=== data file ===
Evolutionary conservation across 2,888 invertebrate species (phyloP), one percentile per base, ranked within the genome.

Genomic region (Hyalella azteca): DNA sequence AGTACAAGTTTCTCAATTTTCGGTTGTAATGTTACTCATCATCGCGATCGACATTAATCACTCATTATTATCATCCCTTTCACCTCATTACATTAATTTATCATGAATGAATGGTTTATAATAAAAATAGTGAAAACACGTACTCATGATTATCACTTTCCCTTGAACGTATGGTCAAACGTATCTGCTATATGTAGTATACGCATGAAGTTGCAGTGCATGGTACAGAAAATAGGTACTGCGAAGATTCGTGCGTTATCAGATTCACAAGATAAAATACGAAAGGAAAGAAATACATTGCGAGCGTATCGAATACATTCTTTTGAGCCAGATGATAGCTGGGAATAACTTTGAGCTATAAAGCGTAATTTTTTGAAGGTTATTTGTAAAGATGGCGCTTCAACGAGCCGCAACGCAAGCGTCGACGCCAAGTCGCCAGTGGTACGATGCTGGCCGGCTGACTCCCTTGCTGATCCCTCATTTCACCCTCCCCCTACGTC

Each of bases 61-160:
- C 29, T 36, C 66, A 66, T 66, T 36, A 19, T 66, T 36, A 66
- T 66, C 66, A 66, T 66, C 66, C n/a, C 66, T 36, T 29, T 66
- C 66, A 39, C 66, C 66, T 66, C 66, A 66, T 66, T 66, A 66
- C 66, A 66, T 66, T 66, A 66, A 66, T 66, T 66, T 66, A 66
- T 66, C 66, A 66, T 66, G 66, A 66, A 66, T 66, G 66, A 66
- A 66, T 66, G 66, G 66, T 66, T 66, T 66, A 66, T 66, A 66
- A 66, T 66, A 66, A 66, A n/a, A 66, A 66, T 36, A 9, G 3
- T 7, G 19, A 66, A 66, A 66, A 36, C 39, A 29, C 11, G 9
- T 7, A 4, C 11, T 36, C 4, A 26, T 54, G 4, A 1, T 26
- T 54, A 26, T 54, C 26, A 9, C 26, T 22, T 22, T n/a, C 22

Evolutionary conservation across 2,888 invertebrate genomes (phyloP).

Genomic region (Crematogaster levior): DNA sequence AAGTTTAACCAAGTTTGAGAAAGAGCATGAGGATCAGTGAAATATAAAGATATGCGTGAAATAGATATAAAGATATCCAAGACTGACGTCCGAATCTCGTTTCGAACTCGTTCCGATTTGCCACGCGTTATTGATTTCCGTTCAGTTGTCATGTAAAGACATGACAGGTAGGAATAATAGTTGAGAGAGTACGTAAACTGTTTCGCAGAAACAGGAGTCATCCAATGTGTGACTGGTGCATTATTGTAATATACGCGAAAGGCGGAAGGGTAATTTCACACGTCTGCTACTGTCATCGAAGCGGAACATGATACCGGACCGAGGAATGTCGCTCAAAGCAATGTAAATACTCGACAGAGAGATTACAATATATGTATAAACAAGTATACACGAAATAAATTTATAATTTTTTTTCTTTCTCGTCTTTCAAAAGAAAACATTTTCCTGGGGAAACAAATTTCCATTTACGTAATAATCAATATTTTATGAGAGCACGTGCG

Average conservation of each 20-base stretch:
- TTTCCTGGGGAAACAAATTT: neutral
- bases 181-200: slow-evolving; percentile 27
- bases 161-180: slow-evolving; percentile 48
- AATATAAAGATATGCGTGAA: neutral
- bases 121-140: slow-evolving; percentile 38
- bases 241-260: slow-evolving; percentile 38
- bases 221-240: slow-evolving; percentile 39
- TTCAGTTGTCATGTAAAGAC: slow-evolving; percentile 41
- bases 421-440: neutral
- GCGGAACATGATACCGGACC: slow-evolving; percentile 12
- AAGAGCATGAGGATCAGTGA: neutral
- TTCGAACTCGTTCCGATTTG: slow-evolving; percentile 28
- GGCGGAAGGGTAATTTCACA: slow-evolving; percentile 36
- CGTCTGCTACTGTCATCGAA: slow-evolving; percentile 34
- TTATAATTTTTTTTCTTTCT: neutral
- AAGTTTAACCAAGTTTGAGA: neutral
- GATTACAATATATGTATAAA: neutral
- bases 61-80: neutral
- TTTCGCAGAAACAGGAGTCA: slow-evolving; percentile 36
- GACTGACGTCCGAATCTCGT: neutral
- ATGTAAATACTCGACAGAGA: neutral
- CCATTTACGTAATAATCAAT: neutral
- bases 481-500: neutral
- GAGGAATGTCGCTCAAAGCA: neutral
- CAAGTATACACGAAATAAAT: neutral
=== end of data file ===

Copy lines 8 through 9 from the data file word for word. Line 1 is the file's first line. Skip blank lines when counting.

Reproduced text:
- T 66, C 66, A 66, T 66, G 66, A 66, A 66, T 66, G 66, A 66
- A 66, T 66, G 66, G 66, T 66, T 66, T 66, A 66, T 66, A 66